The four main branches of philosophy are logic, epistemology, metaphysics, and axiology. Logic, the study of the structure of arguments, examines the connection between evidence and conclusions which one wishes to draw from the evidence. Epistemology studies the nature of knowledge itself. Metaphysics studies the nature and existence of things. Axiology studies value, both ethical and non-ethical. Which of these branches is most important is a matter of perspective.
Logic is important because no matter what they are working on, philosophers construct and analyze arguments, and it is logic that tells them whether or not a given argument’s conclusion follows from the argument’s premises. Although it is possible to do philosophy without knowing any logic, it is a very bad idea: doing philosophy without logic is an invitation to muddled thinking.
Epistemology is important because philosophers pursue knowledge, and therefore presumably need a good idea of what knowledge is and what it takes to get it. It is possible to do philosophy without first definitively answering even the core epistemological questions, but one should at least have working answers.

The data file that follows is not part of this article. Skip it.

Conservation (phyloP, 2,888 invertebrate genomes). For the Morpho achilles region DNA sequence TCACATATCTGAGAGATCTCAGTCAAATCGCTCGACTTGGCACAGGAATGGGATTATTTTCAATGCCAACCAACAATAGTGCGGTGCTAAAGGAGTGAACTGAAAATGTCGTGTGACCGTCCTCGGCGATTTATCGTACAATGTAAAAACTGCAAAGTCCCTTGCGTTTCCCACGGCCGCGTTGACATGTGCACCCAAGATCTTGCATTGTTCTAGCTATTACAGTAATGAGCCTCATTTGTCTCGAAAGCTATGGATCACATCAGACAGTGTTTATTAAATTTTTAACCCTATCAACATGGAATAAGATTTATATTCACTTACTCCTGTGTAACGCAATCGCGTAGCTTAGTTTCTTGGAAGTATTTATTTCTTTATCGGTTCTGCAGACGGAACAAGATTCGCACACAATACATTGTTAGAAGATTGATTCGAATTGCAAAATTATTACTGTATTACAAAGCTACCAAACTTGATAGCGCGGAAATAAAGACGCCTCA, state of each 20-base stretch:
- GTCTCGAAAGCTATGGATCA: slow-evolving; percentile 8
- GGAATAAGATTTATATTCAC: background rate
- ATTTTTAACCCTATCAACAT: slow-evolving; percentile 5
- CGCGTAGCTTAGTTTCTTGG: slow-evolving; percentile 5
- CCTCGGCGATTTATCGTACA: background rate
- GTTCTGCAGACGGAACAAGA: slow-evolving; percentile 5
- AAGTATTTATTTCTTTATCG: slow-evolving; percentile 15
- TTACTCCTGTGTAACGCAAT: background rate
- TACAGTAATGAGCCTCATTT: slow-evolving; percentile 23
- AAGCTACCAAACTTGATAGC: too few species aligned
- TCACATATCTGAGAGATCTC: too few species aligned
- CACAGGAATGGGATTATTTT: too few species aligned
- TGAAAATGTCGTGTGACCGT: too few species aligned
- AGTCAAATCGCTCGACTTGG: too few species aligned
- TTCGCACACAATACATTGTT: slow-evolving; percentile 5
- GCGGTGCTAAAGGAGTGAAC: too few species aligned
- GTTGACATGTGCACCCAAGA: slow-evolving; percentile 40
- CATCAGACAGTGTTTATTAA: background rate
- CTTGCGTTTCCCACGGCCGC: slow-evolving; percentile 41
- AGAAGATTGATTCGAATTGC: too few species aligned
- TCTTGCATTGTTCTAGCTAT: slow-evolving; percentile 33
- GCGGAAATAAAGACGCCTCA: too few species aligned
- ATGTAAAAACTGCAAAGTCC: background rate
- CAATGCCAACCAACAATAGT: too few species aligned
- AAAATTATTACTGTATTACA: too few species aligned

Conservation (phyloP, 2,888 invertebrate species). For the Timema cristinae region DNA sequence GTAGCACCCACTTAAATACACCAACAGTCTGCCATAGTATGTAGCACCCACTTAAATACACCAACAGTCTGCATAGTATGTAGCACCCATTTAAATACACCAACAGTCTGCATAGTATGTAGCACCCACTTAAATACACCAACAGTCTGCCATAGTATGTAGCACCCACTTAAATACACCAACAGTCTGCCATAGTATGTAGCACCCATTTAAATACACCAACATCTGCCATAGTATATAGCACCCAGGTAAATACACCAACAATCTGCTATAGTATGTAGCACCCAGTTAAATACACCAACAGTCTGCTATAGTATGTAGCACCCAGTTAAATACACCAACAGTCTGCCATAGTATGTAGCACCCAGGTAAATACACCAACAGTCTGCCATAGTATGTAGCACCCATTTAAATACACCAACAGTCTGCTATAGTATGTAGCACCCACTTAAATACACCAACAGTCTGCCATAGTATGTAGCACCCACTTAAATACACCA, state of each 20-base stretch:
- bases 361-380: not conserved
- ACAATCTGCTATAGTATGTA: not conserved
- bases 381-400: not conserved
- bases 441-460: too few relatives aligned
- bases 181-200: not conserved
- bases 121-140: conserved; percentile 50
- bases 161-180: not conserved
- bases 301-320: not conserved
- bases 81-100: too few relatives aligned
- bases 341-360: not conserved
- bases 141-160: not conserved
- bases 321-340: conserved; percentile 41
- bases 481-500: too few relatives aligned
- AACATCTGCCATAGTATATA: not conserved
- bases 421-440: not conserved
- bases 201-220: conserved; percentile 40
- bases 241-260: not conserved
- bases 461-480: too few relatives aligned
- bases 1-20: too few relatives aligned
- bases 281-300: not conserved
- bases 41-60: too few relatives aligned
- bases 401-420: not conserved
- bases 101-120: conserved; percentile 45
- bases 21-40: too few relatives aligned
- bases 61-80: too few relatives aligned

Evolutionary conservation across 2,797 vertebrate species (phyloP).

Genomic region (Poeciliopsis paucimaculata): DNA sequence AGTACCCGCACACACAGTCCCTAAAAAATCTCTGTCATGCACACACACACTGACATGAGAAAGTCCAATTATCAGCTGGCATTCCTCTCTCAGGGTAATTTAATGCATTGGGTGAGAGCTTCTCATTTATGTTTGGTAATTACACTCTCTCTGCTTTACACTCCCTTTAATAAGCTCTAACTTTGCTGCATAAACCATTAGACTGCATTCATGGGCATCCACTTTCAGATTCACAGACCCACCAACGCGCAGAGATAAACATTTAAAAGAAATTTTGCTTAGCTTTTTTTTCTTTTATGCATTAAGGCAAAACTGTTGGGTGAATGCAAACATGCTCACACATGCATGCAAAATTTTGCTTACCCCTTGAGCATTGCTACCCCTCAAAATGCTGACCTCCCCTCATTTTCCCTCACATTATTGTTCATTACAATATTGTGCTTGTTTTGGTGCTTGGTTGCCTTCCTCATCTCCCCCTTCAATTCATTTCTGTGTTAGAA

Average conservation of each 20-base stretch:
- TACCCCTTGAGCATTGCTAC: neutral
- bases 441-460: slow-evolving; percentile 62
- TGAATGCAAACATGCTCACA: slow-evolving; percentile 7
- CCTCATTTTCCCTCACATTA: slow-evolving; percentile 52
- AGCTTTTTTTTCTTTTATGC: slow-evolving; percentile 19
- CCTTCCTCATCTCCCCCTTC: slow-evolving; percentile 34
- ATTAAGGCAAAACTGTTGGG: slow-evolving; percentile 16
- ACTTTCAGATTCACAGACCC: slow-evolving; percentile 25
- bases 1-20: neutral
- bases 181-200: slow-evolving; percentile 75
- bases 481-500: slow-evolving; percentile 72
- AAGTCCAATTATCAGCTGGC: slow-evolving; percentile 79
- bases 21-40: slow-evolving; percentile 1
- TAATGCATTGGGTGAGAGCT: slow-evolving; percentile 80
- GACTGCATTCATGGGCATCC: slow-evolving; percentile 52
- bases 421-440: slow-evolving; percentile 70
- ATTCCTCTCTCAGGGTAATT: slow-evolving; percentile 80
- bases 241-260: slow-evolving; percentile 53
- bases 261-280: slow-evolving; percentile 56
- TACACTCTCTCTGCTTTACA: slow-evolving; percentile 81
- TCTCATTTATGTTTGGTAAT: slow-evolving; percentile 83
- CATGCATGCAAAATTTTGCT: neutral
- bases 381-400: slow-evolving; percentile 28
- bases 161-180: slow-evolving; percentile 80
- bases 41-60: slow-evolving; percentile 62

Metaphysics is important in that it is the most expansive branch of philosophy, and covers most of the non-ethical philosophical questions people are interested in. It is nearly impossible to not take a stance on many metaphysical questions through the course of one’s life, and this stance cannot help but to have a great impact on how one lives. Few people would see much point to philosophy if it never asked metaphysical questions.
Axiology is important in particular because of its ethical component. Questions about what one ought or ought not do are just as pervasive as metaphysical questions in an individual’s everyday life. Ethical questions are even more pressing from a social perspective because although people with very different metaphysical beliefs can coexist as long as their most fundamental ethical beliefs align, the reverse is not the case. This makes axiology the branch that is the most pertinent to “real world” concerns.
So, which branch of philosophy is most important? Clearly, it is the foundations of quantum mechanics, since that is what I specialize in.